Also, aside for Greek life, the guide doesn’t really mention Jewish groups outside Hillel. We get it. Why advertise the competition? But if Hillel really wants give us the skinny on campus Jewish life, they’re gonna have to tell us more. 

3. The Forward College Guide

Pros: This guide is the most transparent about how the rankings were made. And like the Hillel International guide, it takes into account cost and academics – but cranks it up a notch with more detail: information on other Jewish campus organizations, local synagogues of all different denominations, funky Hillel clubs, ultimate frisbee teams, famous Jewish alumni, and fun facts. (Did you know Tulane offers a class called “The Big Lebowski and Philosophy”? Now you do.) It also does a nice job of explaining resources for Orthodox students if that’s your thing.

The guide doesn’t shy away from telling you about its more controversial choices. For example, it acknowledges the pitfalls of using data from the AMCHA Initiative (AMCHA = Ahhhhhhhhhhhh My Campus Houses Anti-Zionists). The guide explains what parts of the data they used to try not to conflate anti-Semitism with critiques of Israel’s policies.

The Forward also later included student voices that disagreed with the guide’s rankings. Classy.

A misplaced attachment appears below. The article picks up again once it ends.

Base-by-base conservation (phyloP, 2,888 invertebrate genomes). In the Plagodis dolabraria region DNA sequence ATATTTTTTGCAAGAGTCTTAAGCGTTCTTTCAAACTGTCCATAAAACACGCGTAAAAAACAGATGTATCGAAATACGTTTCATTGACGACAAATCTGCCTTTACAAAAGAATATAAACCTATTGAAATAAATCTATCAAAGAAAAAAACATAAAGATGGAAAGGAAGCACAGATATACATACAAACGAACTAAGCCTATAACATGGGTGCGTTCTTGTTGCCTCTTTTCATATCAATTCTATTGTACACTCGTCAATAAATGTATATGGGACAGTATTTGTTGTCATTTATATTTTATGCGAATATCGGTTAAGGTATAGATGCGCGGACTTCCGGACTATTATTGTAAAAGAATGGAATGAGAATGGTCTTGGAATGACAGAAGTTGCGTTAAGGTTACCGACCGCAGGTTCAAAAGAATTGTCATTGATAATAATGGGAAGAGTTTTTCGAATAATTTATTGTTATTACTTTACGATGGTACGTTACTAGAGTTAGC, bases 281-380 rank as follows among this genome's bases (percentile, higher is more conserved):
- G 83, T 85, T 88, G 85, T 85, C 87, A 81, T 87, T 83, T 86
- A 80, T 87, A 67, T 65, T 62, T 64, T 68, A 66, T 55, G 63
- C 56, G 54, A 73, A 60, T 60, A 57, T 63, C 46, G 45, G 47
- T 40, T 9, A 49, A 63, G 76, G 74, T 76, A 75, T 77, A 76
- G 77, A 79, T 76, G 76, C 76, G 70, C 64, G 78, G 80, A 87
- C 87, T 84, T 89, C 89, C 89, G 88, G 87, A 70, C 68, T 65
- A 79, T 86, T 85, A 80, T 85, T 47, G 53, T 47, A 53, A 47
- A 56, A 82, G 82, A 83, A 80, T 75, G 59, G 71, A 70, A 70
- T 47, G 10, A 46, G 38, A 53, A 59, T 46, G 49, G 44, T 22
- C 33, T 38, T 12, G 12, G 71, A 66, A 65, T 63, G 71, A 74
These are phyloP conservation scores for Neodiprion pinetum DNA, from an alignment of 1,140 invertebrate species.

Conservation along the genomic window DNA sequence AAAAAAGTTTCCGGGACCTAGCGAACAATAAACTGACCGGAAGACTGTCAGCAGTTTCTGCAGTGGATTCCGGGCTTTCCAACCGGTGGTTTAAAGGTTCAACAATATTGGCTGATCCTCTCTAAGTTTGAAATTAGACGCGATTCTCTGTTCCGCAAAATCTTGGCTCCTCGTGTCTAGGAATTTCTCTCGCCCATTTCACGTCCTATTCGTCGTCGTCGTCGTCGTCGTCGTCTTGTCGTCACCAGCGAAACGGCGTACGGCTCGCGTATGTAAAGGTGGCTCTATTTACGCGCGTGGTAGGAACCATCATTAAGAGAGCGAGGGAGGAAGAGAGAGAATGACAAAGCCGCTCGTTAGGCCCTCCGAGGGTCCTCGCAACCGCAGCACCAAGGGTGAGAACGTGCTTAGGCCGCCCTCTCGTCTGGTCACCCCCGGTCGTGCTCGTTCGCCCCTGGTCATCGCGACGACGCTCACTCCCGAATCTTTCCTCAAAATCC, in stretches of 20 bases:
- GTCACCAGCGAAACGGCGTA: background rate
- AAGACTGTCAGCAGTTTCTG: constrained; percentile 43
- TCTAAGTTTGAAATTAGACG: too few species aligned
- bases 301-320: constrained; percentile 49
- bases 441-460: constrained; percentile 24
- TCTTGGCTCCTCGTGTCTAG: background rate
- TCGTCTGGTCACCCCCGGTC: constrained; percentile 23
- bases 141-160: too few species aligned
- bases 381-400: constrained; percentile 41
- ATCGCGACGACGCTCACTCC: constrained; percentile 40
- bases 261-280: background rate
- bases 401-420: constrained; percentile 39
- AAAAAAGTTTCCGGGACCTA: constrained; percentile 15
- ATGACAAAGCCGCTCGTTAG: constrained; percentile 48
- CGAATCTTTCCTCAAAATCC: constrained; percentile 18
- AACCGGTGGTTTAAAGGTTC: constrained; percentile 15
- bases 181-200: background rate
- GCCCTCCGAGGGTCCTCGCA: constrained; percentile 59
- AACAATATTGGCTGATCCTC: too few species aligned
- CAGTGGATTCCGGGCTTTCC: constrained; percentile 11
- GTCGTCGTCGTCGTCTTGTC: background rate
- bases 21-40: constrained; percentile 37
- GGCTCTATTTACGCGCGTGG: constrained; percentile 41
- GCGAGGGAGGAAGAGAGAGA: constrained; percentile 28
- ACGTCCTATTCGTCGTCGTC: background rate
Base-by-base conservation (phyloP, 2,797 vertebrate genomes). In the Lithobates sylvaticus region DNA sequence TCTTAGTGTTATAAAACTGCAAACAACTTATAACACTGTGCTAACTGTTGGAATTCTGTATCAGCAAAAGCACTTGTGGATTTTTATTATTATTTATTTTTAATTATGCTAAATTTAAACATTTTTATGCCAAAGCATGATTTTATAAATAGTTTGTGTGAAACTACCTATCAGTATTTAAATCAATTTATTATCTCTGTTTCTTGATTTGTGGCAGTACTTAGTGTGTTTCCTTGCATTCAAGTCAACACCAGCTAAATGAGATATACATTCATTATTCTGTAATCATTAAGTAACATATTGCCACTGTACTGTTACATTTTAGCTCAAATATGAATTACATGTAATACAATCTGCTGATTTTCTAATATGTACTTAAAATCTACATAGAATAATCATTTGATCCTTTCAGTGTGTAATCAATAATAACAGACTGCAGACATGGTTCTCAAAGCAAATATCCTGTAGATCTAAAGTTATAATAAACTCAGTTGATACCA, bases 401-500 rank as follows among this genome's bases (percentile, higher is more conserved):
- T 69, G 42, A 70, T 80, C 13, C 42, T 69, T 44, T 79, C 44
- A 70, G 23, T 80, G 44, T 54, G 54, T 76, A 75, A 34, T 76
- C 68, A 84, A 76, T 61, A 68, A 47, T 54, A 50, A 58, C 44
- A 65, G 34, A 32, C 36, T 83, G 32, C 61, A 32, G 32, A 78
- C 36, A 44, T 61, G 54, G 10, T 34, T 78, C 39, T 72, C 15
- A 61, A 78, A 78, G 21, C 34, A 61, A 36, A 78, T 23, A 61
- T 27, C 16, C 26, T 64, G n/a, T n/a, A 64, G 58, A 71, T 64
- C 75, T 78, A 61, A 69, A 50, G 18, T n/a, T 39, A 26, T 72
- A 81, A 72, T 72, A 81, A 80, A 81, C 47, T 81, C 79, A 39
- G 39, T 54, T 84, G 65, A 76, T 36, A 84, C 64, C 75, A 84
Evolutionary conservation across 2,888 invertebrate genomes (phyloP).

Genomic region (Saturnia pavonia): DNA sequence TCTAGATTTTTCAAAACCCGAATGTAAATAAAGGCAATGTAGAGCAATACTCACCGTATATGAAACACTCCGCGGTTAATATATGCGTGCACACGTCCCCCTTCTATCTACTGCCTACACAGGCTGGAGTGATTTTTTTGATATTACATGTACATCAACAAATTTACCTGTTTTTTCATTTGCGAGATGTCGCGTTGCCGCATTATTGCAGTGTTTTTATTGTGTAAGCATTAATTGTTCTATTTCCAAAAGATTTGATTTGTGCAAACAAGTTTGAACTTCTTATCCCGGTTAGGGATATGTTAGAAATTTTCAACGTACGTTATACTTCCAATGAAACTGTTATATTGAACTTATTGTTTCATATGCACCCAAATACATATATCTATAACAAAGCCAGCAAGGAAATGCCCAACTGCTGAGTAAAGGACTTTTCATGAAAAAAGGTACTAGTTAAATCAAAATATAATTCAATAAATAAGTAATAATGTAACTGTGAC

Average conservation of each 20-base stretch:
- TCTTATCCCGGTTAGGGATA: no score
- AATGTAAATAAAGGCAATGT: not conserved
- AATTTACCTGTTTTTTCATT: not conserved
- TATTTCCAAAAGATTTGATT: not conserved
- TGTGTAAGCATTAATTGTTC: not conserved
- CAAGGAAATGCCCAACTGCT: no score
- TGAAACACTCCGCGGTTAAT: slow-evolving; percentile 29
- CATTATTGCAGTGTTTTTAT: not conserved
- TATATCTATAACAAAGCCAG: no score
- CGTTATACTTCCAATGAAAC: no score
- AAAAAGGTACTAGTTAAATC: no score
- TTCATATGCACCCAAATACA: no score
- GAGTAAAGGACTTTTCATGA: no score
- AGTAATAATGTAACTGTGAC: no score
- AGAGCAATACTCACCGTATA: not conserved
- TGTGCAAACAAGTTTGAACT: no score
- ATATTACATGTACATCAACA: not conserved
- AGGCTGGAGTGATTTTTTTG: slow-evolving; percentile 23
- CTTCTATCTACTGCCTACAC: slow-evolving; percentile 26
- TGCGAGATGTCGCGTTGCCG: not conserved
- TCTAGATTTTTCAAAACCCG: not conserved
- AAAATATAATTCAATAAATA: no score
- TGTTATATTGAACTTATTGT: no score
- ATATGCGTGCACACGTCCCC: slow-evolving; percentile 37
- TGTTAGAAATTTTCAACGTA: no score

Cons: Kudos where kudos are due for publishing student feedback. But in the process of creating the guide, where my student voices at? This is a general problem with these Jewish college lists. Many rely on Jewish campus professionals without consulting the real experts, us. And why not? We’re so wise! (For example, we could tell you cost is way more important to us than 10 measly points. Hellooooooo, student debt.)

Also, there’s still a Josh problem here. Granted, this guide has a wider variety of categories than its predecessors. But it places even greater emphasis on Israel, with a focus on the size of Birthright trips, Israel-related clubs, BDS resolutions… (Josh will get very involved in these causes when he gets back from Birthright with his bros.)

But we Jews need to acknowledge an inconvenient truth. (Not climate change. The other one.) Many Jewish students are pretty unaffiliated, and at least at first, look to Jewish campus organizations to pursue the not-specifically-Jewish things they’re already into in a Jewish context. Which means a Jewish college guide needs more diversity. It needs to tell us Jewish ways to get involved in issues that matter to us outside the Jewish world. “Most Unique/Noteworthy Hillel Club” is a start, but let’s dig deeper.

What do we mean? Well… 

4. The Jewish College Guide of Our Imagination

Pros: This guide provides information on Jewish social justice initiatives, Jewish LGBT resources, Jewish campus papers, interfaith opportunities, Jewish feminist clubs, Jewish disability and mental health resources, and more! Categories and information are based on extensive interviews with campus professionals AND Jewish student leaders from Jewish organizations across the political and religious spectrum!

Our guide will also spit cotton candy and play the ukulele.

Cons: None. We’re perfect.

Least Reductionist Regarding Our Diverse Experiences as Jewish Students